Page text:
It takes a special type of person to be a football team’s long snapper.
Countless hours are spent mastering a precise task with no promise of individual recognition.
While the placekicker gets mobbed after a game-winning field goal, the long snapper is usually noticed only when the snap goes wrong.
It’s not a job for everyone, but it’s perfect for former Skyview High School player Thomas Fletcher.
“You have to be at peace with that this is what you are,” said Fletcher. “Is it about recognition or winning championships? For me, it’s about winning championships and taking care of the guys.”
The perfect guy for the job just finished a perfect season at the nation’s premier college football program.
Fletcher and his Alabama teammates completed arguably the most dominant season in college football history with a 52-24 win over Ohio State in the College Football Playoff championship on Jan. 11. The Crimson Tide went 13-0, outscoring opponents by an average of 48-19.
Fletcher, a senior, was flawless on snaps for 77 extra points and 14 field goals, leading to a perfect season for placekicker Will Reichard.
On the rare occasion that Alabama punted, Fletcher was also perfect on 32 snaps.
On Jan. 9, Fletcher was named the winner of the Patrick Mannelly Award, given to the nation’s top collegiate long snapper.
While much of the spotlight goes toward players such as Heisman Trophy winner DeVonta Smith or quarterback Mac Jones, few players have been woven into Alabama’s football fabric as much as Fletcher.
His 55 career starts were the most of any player in this year’s team. He’s been Alabama’s long snapper since his freshman year, when Alabama won its previous national title.
In as unusual a season college football has ever seen due to COVID-19, Fletcher emerged as one of the team’s most influential senior leaders.
So Fletcher was fully deserving when his feats were recognized on the ESPN broadcast of the championship game. It was fitting that he was alongside legendary Alabama coach Nick Saban when the victory Gatorade shower arrived.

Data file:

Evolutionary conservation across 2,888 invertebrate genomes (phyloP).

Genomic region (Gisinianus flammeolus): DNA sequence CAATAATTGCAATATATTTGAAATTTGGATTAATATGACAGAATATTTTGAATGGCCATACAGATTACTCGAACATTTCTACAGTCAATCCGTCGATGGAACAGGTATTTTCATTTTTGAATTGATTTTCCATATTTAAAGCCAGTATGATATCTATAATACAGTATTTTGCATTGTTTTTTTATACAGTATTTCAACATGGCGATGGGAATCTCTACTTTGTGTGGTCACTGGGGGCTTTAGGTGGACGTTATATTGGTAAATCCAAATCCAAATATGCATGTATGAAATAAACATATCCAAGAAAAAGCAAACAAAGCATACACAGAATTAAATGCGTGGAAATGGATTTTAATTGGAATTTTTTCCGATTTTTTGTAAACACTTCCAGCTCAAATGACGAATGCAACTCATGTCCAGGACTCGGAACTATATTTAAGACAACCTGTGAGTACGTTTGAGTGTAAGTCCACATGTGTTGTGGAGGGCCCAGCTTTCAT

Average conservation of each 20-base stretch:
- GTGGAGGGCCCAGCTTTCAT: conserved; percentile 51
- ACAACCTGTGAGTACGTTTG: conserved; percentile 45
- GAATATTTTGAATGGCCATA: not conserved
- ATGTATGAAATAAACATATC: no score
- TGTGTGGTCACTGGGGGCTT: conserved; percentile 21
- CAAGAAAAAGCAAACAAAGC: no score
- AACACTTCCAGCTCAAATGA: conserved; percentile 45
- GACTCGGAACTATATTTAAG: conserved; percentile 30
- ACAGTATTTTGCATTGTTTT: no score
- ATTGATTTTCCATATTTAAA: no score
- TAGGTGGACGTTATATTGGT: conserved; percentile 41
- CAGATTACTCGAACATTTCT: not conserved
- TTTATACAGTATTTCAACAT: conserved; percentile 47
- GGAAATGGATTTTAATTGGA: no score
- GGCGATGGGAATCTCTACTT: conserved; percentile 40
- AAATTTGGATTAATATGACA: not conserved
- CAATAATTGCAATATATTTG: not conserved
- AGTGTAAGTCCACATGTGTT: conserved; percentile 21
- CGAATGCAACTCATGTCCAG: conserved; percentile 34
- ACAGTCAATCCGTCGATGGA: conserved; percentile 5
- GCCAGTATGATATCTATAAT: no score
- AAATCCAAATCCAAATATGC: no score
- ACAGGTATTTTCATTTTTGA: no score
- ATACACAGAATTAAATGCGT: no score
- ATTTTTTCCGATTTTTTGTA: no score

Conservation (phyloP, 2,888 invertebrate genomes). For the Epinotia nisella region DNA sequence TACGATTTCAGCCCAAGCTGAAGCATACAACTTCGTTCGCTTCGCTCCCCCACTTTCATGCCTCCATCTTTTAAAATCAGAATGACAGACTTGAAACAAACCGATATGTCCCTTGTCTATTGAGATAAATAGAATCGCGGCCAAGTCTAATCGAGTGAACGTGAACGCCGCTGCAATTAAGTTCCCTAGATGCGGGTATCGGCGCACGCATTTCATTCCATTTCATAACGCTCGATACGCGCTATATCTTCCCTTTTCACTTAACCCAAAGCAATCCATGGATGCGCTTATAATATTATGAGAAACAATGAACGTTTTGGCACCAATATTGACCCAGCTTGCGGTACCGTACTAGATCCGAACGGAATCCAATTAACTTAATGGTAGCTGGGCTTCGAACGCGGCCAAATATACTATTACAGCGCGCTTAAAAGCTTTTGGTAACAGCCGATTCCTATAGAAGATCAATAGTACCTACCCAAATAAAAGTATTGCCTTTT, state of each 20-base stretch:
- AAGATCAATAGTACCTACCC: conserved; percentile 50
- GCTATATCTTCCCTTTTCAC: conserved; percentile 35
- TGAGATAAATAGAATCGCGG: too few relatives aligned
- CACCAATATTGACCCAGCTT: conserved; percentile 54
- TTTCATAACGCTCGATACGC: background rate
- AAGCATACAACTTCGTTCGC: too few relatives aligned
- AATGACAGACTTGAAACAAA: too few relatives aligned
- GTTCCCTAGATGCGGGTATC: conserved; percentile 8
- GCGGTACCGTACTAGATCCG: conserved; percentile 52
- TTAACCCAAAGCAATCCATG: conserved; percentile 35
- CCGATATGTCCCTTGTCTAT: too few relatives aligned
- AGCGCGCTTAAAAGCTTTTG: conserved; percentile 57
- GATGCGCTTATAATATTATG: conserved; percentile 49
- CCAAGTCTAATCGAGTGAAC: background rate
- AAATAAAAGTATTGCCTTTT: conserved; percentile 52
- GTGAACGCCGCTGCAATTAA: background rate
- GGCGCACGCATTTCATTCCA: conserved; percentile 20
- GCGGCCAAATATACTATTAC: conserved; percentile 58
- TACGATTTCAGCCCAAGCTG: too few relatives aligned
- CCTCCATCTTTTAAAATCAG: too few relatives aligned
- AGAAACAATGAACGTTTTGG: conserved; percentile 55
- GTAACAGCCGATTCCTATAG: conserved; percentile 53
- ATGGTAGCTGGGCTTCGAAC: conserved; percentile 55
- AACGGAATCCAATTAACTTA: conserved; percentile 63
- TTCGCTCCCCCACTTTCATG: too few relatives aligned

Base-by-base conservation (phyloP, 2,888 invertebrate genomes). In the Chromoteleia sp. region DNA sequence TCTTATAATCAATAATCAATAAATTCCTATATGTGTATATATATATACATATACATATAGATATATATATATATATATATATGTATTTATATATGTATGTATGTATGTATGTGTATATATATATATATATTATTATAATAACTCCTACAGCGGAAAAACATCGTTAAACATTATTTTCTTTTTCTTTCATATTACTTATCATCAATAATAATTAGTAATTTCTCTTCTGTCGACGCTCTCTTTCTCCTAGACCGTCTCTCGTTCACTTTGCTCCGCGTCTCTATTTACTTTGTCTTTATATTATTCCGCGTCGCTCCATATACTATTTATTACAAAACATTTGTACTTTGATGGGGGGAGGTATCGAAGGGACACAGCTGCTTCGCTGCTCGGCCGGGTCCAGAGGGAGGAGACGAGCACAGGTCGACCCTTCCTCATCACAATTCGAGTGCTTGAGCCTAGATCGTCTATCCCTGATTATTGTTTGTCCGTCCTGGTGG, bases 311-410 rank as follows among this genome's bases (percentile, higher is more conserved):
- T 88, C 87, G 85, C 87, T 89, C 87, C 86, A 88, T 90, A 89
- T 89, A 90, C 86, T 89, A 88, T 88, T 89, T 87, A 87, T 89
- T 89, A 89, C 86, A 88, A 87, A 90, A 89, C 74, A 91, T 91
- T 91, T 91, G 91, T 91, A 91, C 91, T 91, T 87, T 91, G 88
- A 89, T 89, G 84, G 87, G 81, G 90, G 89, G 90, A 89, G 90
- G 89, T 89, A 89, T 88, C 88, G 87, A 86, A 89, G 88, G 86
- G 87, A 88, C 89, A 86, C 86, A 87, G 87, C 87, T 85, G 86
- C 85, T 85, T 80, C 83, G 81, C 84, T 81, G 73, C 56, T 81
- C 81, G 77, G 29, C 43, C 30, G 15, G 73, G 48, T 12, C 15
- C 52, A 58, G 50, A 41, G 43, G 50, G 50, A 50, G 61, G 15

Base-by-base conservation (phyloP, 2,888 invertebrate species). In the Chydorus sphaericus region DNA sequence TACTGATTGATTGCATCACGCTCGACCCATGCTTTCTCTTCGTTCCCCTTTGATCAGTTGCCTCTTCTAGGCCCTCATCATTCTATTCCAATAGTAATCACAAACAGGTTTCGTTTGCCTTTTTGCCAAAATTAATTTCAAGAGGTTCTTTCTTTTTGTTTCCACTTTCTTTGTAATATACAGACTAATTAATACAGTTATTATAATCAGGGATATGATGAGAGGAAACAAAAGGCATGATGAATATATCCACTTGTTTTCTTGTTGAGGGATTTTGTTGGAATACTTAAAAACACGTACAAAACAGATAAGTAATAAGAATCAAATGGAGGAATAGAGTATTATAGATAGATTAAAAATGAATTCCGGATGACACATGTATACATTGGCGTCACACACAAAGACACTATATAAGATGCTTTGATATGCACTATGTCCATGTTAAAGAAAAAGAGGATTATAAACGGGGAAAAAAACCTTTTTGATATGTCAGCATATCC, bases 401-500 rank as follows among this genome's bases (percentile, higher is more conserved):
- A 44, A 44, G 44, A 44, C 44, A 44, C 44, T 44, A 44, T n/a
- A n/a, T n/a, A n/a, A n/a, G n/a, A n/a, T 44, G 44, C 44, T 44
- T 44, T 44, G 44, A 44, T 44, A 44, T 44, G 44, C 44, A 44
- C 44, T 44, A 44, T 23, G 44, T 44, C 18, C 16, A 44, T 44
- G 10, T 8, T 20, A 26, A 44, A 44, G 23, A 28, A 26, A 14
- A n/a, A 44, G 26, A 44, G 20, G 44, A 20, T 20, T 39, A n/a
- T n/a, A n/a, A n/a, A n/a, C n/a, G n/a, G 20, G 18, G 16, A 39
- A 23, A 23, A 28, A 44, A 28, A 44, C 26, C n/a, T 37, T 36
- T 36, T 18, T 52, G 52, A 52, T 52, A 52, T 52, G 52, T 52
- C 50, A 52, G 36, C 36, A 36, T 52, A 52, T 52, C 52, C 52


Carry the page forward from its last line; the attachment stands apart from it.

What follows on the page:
“What I enjoy most is being part of a team,” Fletcher said in a recent phone interview. “In playing any position, you try to create value for the people around you. I love the process of investing into a program and giving everything I can give to make those around me better.”
Mentality made in Clark County
Fletcher began snapping footballs between his legs at 4 years old. It came naturally because his father, Tom Fletcher, was a long snapper too.
The elder Fletcher, who now works as a senior executive with the Phoenix Suns, played for San Diego State and spent a short time with the Seattle Seahawks and Oakland Raiders.
At 12, Fletcher decided to get serious about long snapping. He had been a ball boy for Skyview, where his father was a volunteer assistant coach.
The 2011 Skyview team, which reached the Class 4A state championship game, inspired Fletcher to have a future in football.
“To see the leadership those guys had and the effect they had on creating success for each other, that’s where I really got an interest in playing football,” Fletcher said. “If long snapping means I get to be a part of something like this, then sign me up.”